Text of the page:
Thornton Creek Landowner Information

In 2019, Forterra began surveying for knotweed along Thornton Creek. The ultimate program goal is to work with Thornton Creek residents to control invasive knotweed and restore healthy streamside vegetation.

Live on Thornton Creek?

Because knotweed spreads so easily, participation from all landowners is essential for effective control. The link below directs to a form which provides Forterra permission to survey, treat, and monitor knotweed on your property for a chosen duration of time at no cost to you.

2020 Knotweed Landowner Agreement

In this first year, Forterra will perform survey work only. In following years, we intend to return to assist landowners with knotweed control along Thornton Creek, and explore the status of knotweed on the surrounding tributaries. If you choose to give us permission for multiple years, this waiver will allow Forterra and our Washington Conservation Corps crew to also control knotweed on your property in the future.

By participating in this program, you’re contributing to a landscape scale effort to improve water quality and restore salmon habitat in your watershed. You’re also preventing damage to your property and septic systems, and our community’s roads. Healthy watersheds require every landowner to be a steward of their environment, so we thank you for your participation!

Knotweed Control on Thornton Creek

In fall of 2017, the Thornton Creek Alliance and partners King County, Seattle Parks, Seattle Public Utilities, the City of Shoreline, Earthcorps, and Forterra, convened for the first time to discuss a coordinated effort to control knotweed in the Thornton Creek Watershed. In March 2018, the parties completed a strategic plan to guide these efforts. Thornton Creek Alliance led the charge in mapping knotweed and other noxious weeds in the watershed.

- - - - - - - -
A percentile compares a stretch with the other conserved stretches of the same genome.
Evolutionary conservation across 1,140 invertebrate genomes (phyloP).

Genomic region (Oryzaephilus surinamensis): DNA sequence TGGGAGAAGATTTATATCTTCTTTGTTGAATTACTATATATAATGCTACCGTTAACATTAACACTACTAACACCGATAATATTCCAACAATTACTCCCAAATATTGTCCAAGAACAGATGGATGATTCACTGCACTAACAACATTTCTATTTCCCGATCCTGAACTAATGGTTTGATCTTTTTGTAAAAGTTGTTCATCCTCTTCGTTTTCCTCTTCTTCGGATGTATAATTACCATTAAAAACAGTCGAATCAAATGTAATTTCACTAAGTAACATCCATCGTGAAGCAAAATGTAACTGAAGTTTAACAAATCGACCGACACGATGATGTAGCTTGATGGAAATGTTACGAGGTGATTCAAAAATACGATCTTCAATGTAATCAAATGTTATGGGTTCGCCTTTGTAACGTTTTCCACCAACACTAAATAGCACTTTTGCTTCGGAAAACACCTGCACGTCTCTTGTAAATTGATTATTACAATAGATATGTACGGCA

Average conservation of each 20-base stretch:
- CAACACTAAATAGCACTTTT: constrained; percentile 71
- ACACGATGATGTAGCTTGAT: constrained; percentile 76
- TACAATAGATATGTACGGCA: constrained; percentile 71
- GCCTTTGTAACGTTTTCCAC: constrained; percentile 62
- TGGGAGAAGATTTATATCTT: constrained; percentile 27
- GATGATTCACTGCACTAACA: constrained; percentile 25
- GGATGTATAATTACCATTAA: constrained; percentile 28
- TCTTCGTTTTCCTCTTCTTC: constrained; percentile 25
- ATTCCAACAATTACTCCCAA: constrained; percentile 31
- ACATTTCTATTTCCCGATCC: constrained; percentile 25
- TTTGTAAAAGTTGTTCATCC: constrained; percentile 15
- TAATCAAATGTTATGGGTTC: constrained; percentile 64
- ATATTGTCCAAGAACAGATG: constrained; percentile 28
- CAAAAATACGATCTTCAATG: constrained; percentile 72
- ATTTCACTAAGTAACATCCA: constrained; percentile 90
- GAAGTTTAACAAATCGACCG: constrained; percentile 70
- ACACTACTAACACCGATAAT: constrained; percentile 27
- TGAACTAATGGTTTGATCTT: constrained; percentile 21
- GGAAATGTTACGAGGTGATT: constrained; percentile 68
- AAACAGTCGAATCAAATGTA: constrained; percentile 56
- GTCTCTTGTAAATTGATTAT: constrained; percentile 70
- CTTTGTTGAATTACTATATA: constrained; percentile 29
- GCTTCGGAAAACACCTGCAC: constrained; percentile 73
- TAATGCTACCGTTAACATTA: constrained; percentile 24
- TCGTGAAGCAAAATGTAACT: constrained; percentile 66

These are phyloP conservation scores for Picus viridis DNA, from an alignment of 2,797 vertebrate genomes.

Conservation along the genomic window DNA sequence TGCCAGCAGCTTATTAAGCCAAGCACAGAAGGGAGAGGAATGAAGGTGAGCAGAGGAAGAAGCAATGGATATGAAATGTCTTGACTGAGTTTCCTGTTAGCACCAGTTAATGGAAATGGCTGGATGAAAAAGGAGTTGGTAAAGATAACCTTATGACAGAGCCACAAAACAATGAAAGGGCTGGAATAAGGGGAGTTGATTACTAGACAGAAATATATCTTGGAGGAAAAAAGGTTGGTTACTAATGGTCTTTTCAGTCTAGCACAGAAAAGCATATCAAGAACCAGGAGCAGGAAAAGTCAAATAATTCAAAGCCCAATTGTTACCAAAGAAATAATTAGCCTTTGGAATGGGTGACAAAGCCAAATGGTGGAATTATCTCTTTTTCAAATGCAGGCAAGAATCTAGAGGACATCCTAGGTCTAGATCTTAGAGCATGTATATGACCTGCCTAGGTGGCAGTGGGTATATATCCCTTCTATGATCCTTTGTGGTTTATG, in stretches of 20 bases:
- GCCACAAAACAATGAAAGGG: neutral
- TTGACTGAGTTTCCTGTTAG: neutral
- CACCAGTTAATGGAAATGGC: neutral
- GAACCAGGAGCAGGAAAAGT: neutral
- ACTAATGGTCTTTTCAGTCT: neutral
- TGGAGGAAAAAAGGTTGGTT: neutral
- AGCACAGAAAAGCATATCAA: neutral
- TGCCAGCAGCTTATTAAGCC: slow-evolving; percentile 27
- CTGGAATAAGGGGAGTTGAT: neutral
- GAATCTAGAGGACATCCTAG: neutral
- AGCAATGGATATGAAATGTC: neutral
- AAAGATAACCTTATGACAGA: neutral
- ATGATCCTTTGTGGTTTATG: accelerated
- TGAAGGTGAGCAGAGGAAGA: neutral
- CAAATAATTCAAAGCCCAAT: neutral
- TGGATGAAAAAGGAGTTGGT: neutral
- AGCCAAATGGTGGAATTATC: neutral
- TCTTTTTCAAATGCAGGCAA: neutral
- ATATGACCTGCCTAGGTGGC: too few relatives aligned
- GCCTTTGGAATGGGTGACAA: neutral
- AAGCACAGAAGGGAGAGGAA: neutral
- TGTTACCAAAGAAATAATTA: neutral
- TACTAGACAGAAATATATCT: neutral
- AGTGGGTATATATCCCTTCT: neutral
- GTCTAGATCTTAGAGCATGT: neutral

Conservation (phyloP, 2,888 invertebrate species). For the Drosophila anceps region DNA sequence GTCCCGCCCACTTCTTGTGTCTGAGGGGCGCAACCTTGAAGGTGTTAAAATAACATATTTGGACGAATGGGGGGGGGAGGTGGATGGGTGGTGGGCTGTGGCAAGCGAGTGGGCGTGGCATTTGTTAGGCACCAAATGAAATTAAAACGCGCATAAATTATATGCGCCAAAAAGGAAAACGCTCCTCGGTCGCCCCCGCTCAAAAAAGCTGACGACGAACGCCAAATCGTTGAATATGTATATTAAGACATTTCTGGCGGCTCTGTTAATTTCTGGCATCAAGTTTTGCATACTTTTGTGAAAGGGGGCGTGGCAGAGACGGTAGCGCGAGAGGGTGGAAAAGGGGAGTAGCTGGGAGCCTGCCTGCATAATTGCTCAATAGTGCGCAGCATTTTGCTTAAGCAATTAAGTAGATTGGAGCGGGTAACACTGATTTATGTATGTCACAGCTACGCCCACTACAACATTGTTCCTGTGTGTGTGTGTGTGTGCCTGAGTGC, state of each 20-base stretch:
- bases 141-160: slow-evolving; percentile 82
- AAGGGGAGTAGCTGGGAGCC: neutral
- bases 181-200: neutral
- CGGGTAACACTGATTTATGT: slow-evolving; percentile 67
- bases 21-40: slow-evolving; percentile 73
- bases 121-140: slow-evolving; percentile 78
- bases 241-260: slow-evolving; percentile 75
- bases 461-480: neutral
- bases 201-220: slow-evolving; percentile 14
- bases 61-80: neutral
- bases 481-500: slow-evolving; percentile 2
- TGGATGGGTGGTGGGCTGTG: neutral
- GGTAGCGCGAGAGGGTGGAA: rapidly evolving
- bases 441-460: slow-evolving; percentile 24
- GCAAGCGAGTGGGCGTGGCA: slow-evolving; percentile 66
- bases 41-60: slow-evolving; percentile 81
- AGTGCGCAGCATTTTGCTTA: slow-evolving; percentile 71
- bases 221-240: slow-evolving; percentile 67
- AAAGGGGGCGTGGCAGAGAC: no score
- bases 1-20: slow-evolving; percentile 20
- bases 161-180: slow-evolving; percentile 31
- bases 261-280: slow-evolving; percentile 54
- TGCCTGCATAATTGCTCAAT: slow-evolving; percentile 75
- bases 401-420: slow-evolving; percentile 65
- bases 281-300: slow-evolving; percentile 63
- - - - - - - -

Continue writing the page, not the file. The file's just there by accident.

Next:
Thornton Creek Weed Mapping

In 2019, Forterra began surveying for knotweed along Thornton Creek. The ultimate program goal is to work with Thornton Creek residents to control invasive knotweed and restore healthy streamside forests.

What is knotweed and why control it?

Knotweed (polygonum spp.) is a bamboo-like, non-native plant that wreaks havoc on properties and ecosystems. Once established, knotweed forms dense stands that crowd out native vegetation and clog small waterways, increasing bank erosion and lowering the quality of riparian habitat for fish and wildlife.

Knotweed spreads rapidly and is remarkably difficult to remove. Winter floods and beaver activity can bring knotweed to your property, so even if you haven’t seen it before, you may have a new infestation on your property.

Learn More – King County Noxious Weeds
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